“Planning without action is futile, action without planning is fatal.”
– Cornelius Fitchner
Would you build a house without a clearly defined plan that outlines the parameters of the size, shape, structure, and dimensions? Of course, not (or at least, hopefully not). That’s the purpose of a blueprint, to define the specifications of what will be accomplished. The success of the end-product is driven by the plan for its implementation.
As we continue our discussions on signs of operational effectiveness this year, we would be amiss if we did not include the need for a structured project plan methodology that is used for implementing any project or initiative.
However, a plan outlining the specifications and deliverables is only a part of the successful implementation of any project. For example, the last few years have created some challenges for those building houses or cars or many other products because of material shortages. This is complicated with the staffing shortages. It is hard to move forward without the resources needed, whether materials or staff, to accomplish the desired outcomes. This has introduced an enhanced need for planning, risk mitigating, and defined deliverables.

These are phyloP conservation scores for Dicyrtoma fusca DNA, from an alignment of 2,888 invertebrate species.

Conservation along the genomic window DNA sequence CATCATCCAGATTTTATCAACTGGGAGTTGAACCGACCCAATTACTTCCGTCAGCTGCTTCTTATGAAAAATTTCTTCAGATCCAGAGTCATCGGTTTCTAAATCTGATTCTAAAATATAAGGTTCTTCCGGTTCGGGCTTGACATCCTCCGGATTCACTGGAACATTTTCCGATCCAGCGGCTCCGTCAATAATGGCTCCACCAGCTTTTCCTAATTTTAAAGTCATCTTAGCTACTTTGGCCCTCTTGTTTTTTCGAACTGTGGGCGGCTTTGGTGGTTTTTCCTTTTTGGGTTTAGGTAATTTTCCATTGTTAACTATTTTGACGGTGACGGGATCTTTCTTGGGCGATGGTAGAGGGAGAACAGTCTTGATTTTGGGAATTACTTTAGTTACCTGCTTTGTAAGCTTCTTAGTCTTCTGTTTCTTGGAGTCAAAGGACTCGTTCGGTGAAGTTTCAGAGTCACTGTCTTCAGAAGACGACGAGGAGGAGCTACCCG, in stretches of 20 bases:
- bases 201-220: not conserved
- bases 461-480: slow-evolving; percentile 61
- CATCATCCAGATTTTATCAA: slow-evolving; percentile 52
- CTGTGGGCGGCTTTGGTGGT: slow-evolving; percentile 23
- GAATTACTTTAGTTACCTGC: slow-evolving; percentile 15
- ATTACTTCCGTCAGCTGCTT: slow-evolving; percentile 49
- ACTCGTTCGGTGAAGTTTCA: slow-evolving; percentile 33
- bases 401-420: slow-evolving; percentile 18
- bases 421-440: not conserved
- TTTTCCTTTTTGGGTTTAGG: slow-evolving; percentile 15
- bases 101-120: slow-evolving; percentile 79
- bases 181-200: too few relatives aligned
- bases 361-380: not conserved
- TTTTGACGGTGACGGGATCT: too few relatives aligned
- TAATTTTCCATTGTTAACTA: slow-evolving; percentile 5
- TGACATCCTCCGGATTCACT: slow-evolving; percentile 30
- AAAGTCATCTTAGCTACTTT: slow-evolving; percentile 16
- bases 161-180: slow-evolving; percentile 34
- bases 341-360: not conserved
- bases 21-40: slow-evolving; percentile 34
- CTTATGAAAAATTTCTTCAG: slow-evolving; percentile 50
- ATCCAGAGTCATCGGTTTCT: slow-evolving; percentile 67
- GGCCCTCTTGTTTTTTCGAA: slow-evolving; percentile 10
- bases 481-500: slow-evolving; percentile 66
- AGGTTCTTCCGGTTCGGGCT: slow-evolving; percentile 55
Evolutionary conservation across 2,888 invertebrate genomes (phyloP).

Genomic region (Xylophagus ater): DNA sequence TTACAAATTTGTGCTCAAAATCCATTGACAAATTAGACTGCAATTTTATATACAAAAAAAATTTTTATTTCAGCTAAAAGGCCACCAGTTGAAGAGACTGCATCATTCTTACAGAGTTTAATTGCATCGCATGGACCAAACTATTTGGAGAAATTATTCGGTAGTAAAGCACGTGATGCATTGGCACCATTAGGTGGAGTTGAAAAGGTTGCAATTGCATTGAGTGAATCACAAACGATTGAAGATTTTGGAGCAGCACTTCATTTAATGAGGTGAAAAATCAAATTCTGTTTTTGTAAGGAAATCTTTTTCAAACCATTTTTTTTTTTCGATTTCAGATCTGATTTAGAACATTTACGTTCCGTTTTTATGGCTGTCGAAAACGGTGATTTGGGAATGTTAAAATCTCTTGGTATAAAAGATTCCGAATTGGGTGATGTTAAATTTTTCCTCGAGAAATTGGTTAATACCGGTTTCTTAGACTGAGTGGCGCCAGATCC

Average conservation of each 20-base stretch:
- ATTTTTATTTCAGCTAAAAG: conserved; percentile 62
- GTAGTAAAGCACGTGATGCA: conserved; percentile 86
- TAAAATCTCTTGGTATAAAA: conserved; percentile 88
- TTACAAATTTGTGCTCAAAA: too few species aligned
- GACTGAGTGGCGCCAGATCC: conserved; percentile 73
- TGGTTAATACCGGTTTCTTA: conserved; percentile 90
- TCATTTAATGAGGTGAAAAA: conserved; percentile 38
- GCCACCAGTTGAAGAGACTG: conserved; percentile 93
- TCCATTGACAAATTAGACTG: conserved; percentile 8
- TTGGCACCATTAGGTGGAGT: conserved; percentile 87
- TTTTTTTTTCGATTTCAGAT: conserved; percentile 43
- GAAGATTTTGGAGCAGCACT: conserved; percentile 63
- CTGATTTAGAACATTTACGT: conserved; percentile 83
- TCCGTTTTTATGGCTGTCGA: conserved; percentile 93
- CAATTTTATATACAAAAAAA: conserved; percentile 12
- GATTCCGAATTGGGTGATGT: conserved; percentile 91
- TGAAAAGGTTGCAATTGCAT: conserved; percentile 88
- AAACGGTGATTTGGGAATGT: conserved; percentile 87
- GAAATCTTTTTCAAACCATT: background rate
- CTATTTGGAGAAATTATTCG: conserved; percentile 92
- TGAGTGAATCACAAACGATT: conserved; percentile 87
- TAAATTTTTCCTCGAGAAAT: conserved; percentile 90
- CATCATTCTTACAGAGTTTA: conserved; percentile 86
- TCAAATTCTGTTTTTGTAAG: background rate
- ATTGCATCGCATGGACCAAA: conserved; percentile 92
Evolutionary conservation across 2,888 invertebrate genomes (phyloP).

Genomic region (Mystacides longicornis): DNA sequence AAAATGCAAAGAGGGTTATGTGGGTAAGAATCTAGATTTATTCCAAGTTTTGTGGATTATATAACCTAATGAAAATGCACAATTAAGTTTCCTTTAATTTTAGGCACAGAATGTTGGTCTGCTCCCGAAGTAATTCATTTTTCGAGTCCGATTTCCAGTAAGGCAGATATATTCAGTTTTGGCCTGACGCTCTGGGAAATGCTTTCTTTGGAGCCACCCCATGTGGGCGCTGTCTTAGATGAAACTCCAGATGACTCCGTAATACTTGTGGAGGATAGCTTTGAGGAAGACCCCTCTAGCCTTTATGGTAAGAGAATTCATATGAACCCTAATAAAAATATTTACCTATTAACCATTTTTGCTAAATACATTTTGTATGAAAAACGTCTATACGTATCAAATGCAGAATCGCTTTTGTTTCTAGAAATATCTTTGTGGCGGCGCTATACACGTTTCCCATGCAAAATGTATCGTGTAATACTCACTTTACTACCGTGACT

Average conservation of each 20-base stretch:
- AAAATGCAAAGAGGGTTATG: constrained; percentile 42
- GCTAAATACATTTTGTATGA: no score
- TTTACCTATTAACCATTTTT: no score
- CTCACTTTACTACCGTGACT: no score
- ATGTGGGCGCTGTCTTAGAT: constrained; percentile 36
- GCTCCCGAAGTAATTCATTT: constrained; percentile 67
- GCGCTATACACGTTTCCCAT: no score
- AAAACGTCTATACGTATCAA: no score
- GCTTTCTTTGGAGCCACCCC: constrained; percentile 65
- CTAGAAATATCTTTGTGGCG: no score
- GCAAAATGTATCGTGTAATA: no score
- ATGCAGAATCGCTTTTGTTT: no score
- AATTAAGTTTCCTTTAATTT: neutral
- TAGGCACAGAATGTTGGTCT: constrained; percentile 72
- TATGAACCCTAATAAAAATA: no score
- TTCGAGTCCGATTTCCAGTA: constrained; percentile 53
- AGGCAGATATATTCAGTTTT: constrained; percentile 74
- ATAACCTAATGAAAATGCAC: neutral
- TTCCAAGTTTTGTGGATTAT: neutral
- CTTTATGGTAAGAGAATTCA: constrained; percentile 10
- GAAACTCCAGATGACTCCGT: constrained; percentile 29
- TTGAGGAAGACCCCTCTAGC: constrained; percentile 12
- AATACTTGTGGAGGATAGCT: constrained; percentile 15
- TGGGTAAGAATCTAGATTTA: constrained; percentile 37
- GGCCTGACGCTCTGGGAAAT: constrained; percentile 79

By having a plan, you can consider those unique challenges and risks that must be faced in order for any project or initiative to be successful. A proven project management methodology enhances the chance for success and strengthens operational effectiveness.
Utilizing a project management methodology produces momentum to move forward. The goal is to build the plan and use it to execute the identified deliverables. As U.S. General George Patton said so well: “A good plan, violently executed now is better than a perfect plan tomorrow.” Create the plan and execute the desired results.